The Miami Herald
October 9, 2000

OAS trying to break Haiti impasse

Country could be left as pariah if election disputes go unsettled


 A top OAS official will return to Haiti this week to make a ``last chance'' effort to
 resolve the political crisis that could make an international pariah of the
 hemisphere's poorest country.

 It will be the third trip to Haiti in a month for Luigi Einaudi, assistant
 secretary-general of the Organization of American States and the designated
 point man for international efforts to broker a solution to Haiti's electoral standoff.

 The crisis threatens the credibility of a scheduled Nov. 26 vote for president and
 nine Senate seats.

 A week of shuttle diplomacy on Einaudi's last visit failed to bring about a
 face-to-face meeting between representatives of former President Jean-Bertrand
 Aristide's dominant Lavalas Family party and the opposition, prompting Einaudi to
 declare a time out.

 ``This is an active pause for reflection,'' Einaudi said in a telephone interview from
 Washington. ``It is apparent that a very large number of different groups in Haiti,
 not just political parties but also business and civil society representatives, are
 increasingly coming together to push for an accord. And I expect enough
 progress to take place in the coming week to be able to return to Haiti at the end
 of the week to try to facilitate one.''


 Even Einaudi concedes, however, that ``time is running out, and this is the last

 The government is moving ahead as scheduled in preparation for the Nov. 26 vote,
 which Aristide is expected to win handily and which the opposition is boycotting.

 Candidate registration, scheduled to close Oct. 2, has been extended until today.
 The only presidential candidates who have registered are four unknowns without
 party affiliation. Aristide had been expected to register, but the weeklong
 extension was announced before he did so.

 If an agreement is reached, say diplomatic sources, it will require a postponement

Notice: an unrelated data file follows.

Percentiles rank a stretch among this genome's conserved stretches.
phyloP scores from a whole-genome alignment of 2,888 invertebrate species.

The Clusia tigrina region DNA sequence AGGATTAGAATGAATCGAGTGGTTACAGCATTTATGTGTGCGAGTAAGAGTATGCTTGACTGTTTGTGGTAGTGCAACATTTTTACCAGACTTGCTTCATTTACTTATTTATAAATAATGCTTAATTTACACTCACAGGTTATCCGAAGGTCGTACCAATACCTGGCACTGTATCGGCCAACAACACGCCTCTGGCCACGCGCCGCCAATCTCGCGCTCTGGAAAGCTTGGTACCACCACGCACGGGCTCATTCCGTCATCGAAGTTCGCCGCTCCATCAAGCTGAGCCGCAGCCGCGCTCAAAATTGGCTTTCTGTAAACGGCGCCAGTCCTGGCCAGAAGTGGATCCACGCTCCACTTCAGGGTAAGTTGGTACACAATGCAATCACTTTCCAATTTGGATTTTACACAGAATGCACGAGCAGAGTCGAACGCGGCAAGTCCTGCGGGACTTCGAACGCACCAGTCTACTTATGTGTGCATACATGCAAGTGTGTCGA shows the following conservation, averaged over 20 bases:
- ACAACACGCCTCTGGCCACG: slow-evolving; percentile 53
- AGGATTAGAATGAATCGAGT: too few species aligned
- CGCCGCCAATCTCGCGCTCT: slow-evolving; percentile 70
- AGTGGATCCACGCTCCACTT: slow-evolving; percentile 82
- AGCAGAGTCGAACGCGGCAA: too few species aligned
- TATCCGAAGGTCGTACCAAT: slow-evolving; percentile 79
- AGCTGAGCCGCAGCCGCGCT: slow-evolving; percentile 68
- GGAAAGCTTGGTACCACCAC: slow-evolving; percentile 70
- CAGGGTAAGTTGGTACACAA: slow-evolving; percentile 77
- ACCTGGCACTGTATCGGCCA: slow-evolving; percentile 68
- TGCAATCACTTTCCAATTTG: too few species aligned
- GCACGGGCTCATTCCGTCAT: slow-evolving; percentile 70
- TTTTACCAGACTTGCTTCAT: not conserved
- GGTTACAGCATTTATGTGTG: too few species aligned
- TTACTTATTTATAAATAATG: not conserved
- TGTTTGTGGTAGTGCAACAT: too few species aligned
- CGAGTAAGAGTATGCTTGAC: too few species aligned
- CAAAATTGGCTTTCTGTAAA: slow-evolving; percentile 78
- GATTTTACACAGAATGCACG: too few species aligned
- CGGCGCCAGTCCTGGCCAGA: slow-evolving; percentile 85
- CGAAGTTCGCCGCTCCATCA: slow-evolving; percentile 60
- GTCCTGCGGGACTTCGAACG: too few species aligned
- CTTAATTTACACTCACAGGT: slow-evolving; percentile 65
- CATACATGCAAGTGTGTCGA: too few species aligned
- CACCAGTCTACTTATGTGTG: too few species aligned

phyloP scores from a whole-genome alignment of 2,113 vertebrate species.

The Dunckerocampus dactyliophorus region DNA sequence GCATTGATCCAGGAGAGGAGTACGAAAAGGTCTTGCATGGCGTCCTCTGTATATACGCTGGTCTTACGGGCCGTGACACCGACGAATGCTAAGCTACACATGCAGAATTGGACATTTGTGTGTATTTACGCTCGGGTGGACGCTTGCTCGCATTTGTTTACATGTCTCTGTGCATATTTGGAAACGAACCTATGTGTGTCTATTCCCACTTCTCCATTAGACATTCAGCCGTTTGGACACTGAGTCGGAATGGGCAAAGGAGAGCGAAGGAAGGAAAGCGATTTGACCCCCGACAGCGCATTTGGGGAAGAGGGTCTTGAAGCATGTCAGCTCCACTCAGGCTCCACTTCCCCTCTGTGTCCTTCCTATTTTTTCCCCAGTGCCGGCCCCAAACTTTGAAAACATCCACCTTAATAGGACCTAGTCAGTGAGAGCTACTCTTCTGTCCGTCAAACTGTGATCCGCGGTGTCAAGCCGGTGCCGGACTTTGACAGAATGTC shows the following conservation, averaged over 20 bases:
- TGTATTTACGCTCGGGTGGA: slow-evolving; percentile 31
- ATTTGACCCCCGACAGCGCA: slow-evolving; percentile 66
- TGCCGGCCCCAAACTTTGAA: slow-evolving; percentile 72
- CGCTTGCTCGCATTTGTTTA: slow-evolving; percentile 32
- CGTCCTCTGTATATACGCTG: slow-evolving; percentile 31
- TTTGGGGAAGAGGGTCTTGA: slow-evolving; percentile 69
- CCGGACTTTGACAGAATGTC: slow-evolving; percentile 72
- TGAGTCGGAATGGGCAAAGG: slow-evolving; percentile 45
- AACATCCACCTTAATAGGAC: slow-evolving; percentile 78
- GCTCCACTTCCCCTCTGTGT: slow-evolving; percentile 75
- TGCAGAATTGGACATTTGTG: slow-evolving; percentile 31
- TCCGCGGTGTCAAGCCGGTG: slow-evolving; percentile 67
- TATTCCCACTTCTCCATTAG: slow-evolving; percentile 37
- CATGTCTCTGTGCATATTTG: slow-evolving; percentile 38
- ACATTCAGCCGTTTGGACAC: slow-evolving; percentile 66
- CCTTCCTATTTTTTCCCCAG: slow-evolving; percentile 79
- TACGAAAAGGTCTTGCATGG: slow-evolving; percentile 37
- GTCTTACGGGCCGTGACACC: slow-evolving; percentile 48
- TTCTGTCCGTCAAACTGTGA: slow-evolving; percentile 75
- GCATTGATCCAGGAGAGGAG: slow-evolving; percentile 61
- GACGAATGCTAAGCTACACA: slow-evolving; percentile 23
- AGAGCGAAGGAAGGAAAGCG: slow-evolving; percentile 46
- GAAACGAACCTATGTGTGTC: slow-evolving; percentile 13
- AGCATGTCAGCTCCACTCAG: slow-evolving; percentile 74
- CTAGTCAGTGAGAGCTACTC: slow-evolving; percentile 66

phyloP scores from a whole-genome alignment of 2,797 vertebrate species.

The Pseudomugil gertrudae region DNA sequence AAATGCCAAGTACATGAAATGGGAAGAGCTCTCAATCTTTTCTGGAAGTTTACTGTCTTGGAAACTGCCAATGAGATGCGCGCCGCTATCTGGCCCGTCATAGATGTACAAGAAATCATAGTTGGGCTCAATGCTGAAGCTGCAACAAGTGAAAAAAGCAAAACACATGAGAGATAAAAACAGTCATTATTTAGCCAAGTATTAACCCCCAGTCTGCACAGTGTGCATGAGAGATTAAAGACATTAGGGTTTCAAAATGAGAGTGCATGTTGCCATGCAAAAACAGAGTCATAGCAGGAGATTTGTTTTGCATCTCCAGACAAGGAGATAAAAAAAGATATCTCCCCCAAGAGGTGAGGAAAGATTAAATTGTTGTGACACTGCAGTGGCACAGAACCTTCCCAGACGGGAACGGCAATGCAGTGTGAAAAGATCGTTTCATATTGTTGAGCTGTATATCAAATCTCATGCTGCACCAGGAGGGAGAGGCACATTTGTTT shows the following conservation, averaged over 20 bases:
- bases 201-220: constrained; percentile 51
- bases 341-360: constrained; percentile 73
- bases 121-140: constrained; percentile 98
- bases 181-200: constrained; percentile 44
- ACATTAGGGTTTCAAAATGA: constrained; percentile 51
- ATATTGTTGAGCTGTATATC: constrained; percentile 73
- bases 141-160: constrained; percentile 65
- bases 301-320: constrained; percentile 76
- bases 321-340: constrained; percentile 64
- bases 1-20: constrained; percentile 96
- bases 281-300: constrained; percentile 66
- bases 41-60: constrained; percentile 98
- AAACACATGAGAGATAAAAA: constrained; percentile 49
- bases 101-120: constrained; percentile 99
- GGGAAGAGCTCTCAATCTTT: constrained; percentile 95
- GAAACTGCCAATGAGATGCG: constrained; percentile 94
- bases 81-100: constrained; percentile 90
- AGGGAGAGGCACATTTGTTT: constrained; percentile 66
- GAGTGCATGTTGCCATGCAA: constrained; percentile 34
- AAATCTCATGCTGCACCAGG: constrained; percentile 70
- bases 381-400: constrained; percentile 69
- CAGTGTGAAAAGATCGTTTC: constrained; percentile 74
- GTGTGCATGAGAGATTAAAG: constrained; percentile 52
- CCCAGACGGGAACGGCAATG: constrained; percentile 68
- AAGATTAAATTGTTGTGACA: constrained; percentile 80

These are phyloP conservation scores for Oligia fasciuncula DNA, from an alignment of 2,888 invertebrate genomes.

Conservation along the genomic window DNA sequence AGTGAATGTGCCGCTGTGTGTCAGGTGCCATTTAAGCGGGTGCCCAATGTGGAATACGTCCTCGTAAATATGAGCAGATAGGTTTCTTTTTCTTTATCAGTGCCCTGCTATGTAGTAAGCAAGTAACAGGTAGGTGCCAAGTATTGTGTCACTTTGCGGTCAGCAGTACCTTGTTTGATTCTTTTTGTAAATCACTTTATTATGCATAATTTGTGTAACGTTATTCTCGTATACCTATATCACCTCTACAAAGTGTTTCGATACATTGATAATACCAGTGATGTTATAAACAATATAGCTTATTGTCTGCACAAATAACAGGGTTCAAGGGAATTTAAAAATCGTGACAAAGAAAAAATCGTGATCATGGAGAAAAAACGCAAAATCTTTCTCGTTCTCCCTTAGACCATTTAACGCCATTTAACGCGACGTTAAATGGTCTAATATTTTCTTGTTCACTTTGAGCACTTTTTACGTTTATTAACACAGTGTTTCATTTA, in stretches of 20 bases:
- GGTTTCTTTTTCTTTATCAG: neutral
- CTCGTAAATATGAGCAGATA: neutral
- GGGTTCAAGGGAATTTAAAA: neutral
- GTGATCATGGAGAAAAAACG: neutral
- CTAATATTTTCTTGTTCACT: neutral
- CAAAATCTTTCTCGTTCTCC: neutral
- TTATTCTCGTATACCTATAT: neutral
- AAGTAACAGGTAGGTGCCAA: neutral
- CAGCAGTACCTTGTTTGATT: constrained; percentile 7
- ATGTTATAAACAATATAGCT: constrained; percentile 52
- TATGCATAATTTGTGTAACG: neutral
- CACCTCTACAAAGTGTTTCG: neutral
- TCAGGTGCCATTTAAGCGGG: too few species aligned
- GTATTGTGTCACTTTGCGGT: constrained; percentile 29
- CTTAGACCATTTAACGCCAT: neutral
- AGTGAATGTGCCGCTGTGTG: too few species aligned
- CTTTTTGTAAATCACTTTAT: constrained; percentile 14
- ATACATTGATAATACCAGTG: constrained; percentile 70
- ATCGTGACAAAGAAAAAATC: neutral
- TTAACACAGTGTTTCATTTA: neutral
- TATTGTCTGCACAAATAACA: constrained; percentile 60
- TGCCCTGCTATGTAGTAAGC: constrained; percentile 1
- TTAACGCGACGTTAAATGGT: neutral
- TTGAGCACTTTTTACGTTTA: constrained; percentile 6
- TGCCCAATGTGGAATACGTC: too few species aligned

of Nov. 26 elections, probably until sometime in December, but a new president
 would still be inaugurated Feb. 7, 2001, as scheduled. Candidate registration
 would have to be reopened, if it is not extended again today.


 During the break between Einaudi's last visit and the upcoming one, according to
 diplomatic sources, intense international pressure for an accord has been applied
 on both the opposition and Aristide, along with his ally, the government of
 President Rene Preval.

 Additional pressure has come from the near collapse of Haiti's currency, the
 gourde, which has gone from about 18 to the U.S. dollar four months ago to as
 low as 32 to the dollar within the last week. It has sent the cost of living
 skyrocketing and generated increasing discontent.

 The electoral dispute centers on May 21 parliamentary elections in which
 Aristide's Lavalas Family won an overwhelming majority in both legislative
 chambers. But an OAS observer mission said 10 of the 18 Senate seats Lavalas
 won in the first round should have gone to a runoff.


 Lavalas Family insists the 10 seats are nonnegotiable. The opposition says it
 won't participate in Nov. 26 elections unless a satisfactory solution for the 10
 seats is reached. It has also demanded suspension of the new parliament seated
 in August and a reconstituted Provisional Electoral Council.

 As a counter-proposal, Lavalas Family reportedly offered not to contest some or
 all of the nine Senate seats to be filled in the upcoming elections, allowing them
 to go to the opposition. The opposition rejects that offer and insists the May 21
 vote be resolved before anything else is negotiated.

 The Clinton administration has said that if no agreement is reached to provide for
 opposition participation in the upcoming elections, it will not support the elections
 or an observer mission financially. The administration also says it would channel
 aid to Haiti through nongovernmental organizations and would look closely at all
 assistance provided by multilateral financial institutions.


 Lack of an agreement would also throw into question international recognition of
 the new president -- probably Aristide -- as well as the current parliament resulting
 from the May and July votes, costing Haiti hundreds of millions of dollars in
 foreign assistance.

 Skeptics, of whom there are many, think Einaudi's effort to forge a solution is
 essentially a mission impossible, given the intransigence of the two sides.

 ``I don't hold out much hope,'' said a longtime foreign analyst in Haiti. ``I think
 enough pressure has been put on Aristide that he is prepared to make some
 concessions, but not enough to please the opposition.''

 ``This is the last chance for getting it right,'' said a congressional staffer who
 tracks Haiti. ``The mood in Congress is that it will not support something that falls
 short of a full and fair process that deals directly with all of the concerns,
 including May 21 . . . and obviously a new, credible, competent electoral council
 free of Aristide influence.''